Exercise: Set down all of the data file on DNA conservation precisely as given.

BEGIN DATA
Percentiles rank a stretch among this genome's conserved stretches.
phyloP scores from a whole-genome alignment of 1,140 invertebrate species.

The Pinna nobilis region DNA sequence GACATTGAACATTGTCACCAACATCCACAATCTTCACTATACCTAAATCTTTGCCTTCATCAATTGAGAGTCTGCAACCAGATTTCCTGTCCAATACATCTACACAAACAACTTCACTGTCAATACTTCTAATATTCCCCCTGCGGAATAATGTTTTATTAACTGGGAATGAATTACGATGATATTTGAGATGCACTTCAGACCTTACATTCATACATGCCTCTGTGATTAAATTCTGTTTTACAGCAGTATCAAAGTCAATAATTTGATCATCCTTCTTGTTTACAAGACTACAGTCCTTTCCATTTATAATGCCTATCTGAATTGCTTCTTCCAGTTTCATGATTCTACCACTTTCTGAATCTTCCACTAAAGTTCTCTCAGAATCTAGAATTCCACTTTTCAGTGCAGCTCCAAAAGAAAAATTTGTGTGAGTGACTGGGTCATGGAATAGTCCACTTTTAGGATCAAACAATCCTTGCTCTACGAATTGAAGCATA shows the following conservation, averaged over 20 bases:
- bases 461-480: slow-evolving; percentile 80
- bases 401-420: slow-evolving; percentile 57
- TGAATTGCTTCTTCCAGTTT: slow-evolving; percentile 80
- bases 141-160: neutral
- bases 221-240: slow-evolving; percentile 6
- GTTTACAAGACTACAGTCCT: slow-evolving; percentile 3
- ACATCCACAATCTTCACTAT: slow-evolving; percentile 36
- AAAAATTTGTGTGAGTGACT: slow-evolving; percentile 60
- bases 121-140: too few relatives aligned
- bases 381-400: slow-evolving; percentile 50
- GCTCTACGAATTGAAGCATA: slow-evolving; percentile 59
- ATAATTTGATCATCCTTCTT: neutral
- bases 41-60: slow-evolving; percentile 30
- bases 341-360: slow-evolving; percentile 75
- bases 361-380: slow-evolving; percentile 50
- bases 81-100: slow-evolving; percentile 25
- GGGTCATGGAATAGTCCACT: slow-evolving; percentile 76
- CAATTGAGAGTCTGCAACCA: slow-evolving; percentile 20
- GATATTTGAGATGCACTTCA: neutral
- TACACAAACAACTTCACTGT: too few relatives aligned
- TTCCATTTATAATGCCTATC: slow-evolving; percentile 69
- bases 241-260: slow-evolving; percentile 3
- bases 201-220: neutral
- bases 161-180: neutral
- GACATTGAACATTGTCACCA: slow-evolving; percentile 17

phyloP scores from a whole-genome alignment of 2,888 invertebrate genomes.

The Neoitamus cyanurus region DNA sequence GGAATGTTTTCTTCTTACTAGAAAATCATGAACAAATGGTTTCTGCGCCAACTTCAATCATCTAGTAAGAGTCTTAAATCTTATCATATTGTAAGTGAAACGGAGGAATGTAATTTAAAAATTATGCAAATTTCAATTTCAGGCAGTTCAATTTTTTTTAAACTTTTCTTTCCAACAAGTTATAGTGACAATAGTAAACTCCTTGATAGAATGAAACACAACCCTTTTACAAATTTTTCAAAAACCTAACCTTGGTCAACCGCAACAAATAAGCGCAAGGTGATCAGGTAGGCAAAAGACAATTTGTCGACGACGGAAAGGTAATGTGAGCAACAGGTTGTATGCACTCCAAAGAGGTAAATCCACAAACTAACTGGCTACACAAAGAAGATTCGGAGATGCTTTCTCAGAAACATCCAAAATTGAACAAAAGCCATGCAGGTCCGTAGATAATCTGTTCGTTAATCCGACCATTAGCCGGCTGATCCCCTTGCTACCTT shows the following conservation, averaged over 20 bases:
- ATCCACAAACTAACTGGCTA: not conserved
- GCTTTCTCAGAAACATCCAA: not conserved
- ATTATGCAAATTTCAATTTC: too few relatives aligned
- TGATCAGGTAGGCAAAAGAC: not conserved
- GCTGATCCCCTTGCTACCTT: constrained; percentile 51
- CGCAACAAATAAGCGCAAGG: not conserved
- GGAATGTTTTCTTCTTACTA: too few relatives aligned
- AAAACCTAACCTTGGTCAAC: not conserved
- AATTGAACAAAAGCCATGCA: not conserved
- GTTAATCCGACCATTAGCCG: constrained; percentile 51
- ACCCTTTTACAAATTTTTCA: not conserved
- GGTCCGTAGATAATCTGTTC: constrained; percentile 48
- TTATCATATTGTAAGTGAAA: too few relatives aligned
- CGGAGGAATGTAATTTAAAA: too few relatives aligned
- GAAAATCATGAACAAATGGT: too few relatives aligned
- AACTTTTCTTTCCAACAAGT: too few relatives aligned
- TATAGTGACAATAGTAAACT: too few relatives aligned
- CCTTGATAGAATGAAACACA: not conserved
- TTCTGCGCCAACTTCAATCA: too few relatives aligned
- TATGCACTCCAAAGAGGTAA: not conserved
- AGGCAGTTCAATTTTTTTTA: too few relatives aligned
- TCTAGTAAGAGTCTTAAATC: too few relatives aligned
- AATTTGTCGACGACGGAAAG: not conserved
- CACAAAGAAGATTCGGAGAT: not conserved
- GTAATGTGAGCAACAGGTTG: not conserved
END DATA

Percentiles rank a stretch among this genome's conserved stretches.
phyloP scores from a whole-genome alignment of 1,140 invertebrate species.

The Pinna nobilis region DNA sequence GACATTGAACATTGTCACCAACATCCACAATCTTCACTATACCTAAATCTTTGCCTTCATCAATTGAGAGTCTGCAACCAGATTTCCTGTCCAATACATCTACACAAACAACTTCACTGTCAATACTTCTAATATTCCCCCTGCGGAATAATGTTTTATTAACTGGGAATGAATTACGATGATATTTGAGATGCACTTCAGACCTTACATTCATACATGCCTCTGTGATTAAATTCTGTTTTACAGCAGTATCAAAGTCAATAATTTGATCATCCTTCTTGTTTACAAGACTACAGTCCTTTCCATTTATAATGCCTATCTGAATTGCTTCTTCCAGTTTCATGATTCTACCACTTTCTGAATCTTCCACTAAAGTTCTCTCAGAATCTAGAATTCCACTTTTCAGTGCAGCTCCAAAAGAAAAATTTGTGTGAGTGACTGGGTCATGGAATAGTCCACTTTTAGGATCAAACAATCCTTGCTCTACGAATTGAAGCATA shows the following conservation, averaged over 20 bases:
- bases 461-480: slow-evolving; percentile 80
- bases 401-420: slow-evolving; percentile 57
- TGAATTGCTTCTTCCAGTTT: slow-evolving; percentile 80
- bases 141-160: neutral
- bases 221-240: slow-evolving; percentile 6
- GTTTACAAGACTACAGTCCT: slow-evolving; percentile 3
- ACATCCACAATCTTCACTAT: slow-evolving; percentile 36
- AAAAATTTGTGTGAGTGACT: slow-evolving; percentile 60
- bases 121-140: too few relatives aligned
- bases 381-400: slow-evolving; percentile 50
- GCTCTACGAATTGAAGCATA: slow-evolving; percentile 59
- ATAATTTGATCATCCTTCTT: neutral
- bases 41-60: slow-evolving; percentile 30
- bases 341-360: slow-evolving; percentile 75
- bases 361-380: slow-evolving; percentile 50
- bases 81-100: slow-evolving; percentile 25
- GGGTCATGGAATAGTCCACT: slow-evolving; percentile 76
- CAATTGAGAGTCTGCAACCA: slow-evolving; percentile 20
- GATATTTGAGATGCACTTCA: neutral
- TACACAAACAACTTCACTGT: too few relatives aligned
- TTCCATTTATAATGCCTATC: slow-evolving; percentile 69
- bases 241-260: slow-evolving; percentile 3
- bases 201-220: neutral
- bases 161-180: neutral
- GACATTGAACATTGTCACCA: slow-evolving; percentile 17

phyloP scores from a whole-genome alignment of 2,888 invertebrate genomes.

The Neoitamus cyanurus region DNA sequence GGAATGTTTTCTTCTTACTAGAAAATCATGAACAAATGGTTTCTGCGCCAACTTCAATCATCTAGTAAGAGTCTTAAATCTTATCATATTGTAAGTGAAACGGAGGAATGTAATTTAAAAATTATGCAAATTTCAATTTCAGGCAGTTCAATTTTTTTTAAACTTTTCTTTCCAACAAGTTATAGTGACAATAGTAAACTCCTTGATAGAATGAAACACAACCCTTTTACAAATTTTTCAAAAACCTAACCTTGGTCAACCGCAACAAATAAGCGCAAGGTGATCAGGTAGGCAAAAGACAATTTGTCGACGACGGAAAGGTAATGTGAGCAACAGGTTGTATGCACTCCAAAGAGGTAAATCCACAAACTAACTGGCTACACAAAGAAGATTCGGAGATGCTTTCTCAGAAACATCCAAAATTGAACAAAAGCCATGCAGGTCCGTAGATAATCTGTTCGTTAATCCGACCATTAGCCGGCTGATCCCCTTGCTACCTT shows the following conservation, averaged over 20 bases:
- ATCCACAAACTAACTGGCTA: not conserved
- GCTTTCTCAGAAACATCCAA: not conserved
- ATTATGCAAATTTCAATTTC: too few relatives aligned
- TGATCAGGTAGGCAAAAGAC: not conserved
- GCTGATCCCCTTGCTACCTT: constrained; percentile 51
- CGCAACAAATAAGCGCAAGG: not conserved
- GGAATGTTTTCTTCTTACTA: too few relatives aligned
- AAAACCTAACCTTGGTCAAC: not conserved
- AATTGAACAAAAGCCATGCA: not conserved
- GTTAATCCGACCATTAGCCG: constrained; percentile 51
- ACCCTTTTACAAATTTTTCA: not conserved
- GGTCCGTAGATAATCTGTTC: constrained; percentile 48
- TTATCATATTGTAAGTGAAA: too few relatives aligned
- CGGAGGAATGTAATTTAAAA: too few relatives aligned
- GAAAATCATGAACAAATGGT: too few relatives aligned
- AACTTTTCTTTCCAACAAGT: too few relatives aligned
- TATAGTGACAATAGTAAACT: too few relatives aligned
- CCTTGATAGAATGAAACACA: not conserved
- TTCTGCGCCAACTTCAATCA: too few relatives aligned
- TATGCACTCCAAAGAGGTAA: not conserved
- AGGCAGTTCAATTTTTTTTA: too few relatives aligned
- TCTAGTAAGAGTCTTAAATC: too few relatives aligned
- AATTTGTCGACGACGGAAAG: not conserved
- CACAAAGAAGATTCGGAGAT: not conserved
- GTAATGTGAGCAACAGGTTG: not conserved